One of the best-selling watch brands in Europe, RADO has never quite taken hold in America; perhaps it’s the New World preference for chunkier sports watches or maybe it’s the brand’s dealer network here that favors department stores. When many people think of RADO, the image is of a sleek rectangular watch with an integrated bracelet, perhaps something one of the bad guys in Miami Vice would have worn. But like any stereotype, this narrow image overlooks a lot.
MORE TIME ON OUR HANDS: Chronograph Shootout | Bell & Ross BR 126 Sport | Maurice Lacroix Pontos S
RADO’s expertise is primarily in case materials and avant garde designs, and in fact RADO was one of the first watch companies to make use of ceramic for a virtually scratchproof case, decades before the ceramic boom we’re seeing nowadays. Beyond the shiny dress watches familiar to most, RADO’s DiaStar line was a watch design milestone, albeit one established in the 1970s, with its lug-less design and Darth Vader helmet aesthetics.
RADO’s history considered, it was a surprise when the brand unveiled its D-Star collection of dive watches, a departure from the brand’s typical design language that captures the retro appeal so popular in sports watches these days. If the best dive watches tell a story or transport us to a different place, then the D-Star 200 Chronograph ($4,300), with its cool steel case and shimmering blue dial, conjures images of perhaps a teak-decked yacht, the Mediterranean, a cocktail in hand and boat shoes on the feet. This is a watch that does retro right.
Frequency: 28,800vph (4Hz)
Power Reserve: 60 hours
Hours, minutes, seconds, date; Chronograph elapsed seconds and minutes
Material: Stainless steel with rotating bezel
Case Back: Sapphire see-through
Water Resistance: 20 ATM (200 meters)
Blue metallic with applied markers
Steel hands with luminescent paint
Steel bracelet with butterfly deployant clasp
While watches up through the 1960s were largely evolutionary in their aesthetics — round cases, long elegant lugs — the ‘70s brought radical new designs. Lugs disappeared, bracelets got integrated and cases got more angular and modern. Some of these watches were hideous or downright forgettable; if you don’t believe us, just select “1970-1983″ when filtering wristwatches on eBay. But the D-Star 200 manages to tiptoe through this minefield of design mistakes and capture the best of the ‘70s. This is a gorgeous timepiece. Everything is proportioned perfectly. The 44 x 48-millimeter case is restrained thanks to the lack of lugs. The rotating timing bezel is narrow and elegantly domed. The sunburst blue metallic dial and hands are nicely proportioned and balanced, with opposing twin sundials and a date at 6:00. Details on the chronograph buttons and signed crown add a level of refinement. This is a dive watch, but a decidedly dressy one.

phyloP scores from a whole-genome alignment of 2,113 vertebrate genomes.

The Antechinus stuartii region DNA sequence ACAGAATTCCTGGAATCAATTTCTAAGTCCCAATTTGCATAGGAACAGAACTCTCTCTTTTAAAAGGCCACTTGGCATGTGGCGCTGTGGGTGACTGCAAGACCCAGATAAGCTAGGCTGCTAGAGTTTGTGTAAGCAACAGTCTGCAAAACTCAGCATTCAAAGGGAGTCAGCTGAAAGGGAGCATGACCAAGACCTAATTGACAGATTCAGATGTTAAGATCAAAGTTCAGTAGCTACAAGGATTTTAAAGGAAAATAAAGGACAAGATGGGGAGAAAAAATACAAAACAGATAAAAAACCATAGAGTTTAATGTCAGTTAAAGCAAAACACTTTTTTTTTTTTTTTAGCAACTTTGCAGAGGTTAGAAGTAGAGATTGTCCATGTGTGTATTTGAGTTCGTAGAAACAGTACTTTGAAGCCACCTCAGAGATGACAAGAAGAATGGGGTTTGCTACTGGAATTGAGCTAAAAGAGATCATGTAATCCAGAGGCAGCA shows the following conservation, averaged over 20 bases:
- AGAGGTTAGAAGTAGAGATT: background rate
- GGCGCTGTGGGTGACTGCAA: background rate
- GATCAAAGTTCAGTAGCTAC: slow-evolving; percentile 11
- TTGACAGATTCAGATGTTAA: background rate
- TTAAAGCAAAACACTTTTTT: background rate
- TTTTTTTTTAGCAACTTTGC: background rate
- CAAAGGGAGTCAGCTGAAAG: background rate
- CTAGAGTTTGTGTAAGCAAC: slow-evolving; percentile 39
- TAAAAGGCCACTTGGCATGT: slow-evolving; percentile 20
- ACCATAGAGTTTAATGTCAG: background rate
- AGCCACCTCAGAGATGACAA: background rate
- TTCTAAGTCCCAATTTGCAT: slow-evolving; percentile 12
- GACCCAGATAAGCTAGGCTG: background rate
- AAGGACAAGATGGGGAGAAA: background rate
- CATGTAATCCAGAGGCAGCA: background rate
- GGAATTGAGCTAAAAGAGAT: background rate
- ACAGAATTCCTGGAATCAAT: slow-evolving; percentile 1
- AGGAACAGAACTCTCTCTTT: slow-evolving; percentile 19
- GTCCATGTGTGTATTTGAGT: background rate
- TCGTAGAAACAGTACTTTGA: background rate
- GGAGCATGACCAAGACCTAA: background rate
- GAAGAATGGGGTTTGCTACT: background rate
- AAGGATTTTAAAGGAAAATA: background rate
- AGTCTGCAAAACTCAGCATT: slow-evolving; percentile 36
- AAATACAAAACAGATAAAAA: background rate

It’s not only the beauty of the D-Star 200 that makes us prefer it topside to underwater. The watch isn’t terribly suited for rough, utilitarian use. The bezel is hard to grip and ratchets stiffly; the watch’s markings are all but impossible to read at most angles, and a luminous zero marker is lacking. The illegibility carries through to the lovely polished dial and hands, which when combined with the shimmering dial make readability an exercise of wrist contortion to catch the light just so. Things don’t get better in the dark, as the watch has minimal luminosity and then only on the tips of the hour and minute hands and markers. The bracelet lacks any fine adjustment or dive extension, and there are no other strap choices from RADO. Still, the D-Star doesn’t pretend to be a tool watch, and we applaud this honesty. So many dive watches purport to be built for Special Ops forces, with absurd depth ratings, locking bezels and helium release valves. The D-Star is a dress diver through and through.
The beauty of the D-Star Chronograph is more than skin deep, though. The build quality and finishing are excellent, from the polished steel case to the grooved push-pieces to the trademark RADO anchor logo on the dial, which rocks back and forth with the movement of your wrist, telling you that yes, this is an automatic watch. The sapphire caseback reveals the RC1 movement, drawn from parent company Swatch Group sibling ETA’s movement-building might. The bi-compax chronograph features a 30-minute totalizer and an impressive 60-hour power reserve. Movement finishing is typical for this price range, with some machine decoration and a nice anchor-shaped black winding rotor. Chronograph operation is predictable for a cam-actuated movement: slightly stiff with some sweep hand hesitation. We found timekeeping to be within acceptable range — not quite chronometer specification, but certainly fine for anything but navigating a ship.
It may take some time for RADO to shed its reputation for making only quirky dress watches, but the D-Star 200 Chronograph goes a long way towards that end. This is a sports watch for grownups, versatile, casual yet refined, all with a nod to the past that isn’t dated. Whether or not it signals a new direction for the brand is too early to tell, but for now, RADO has our attention.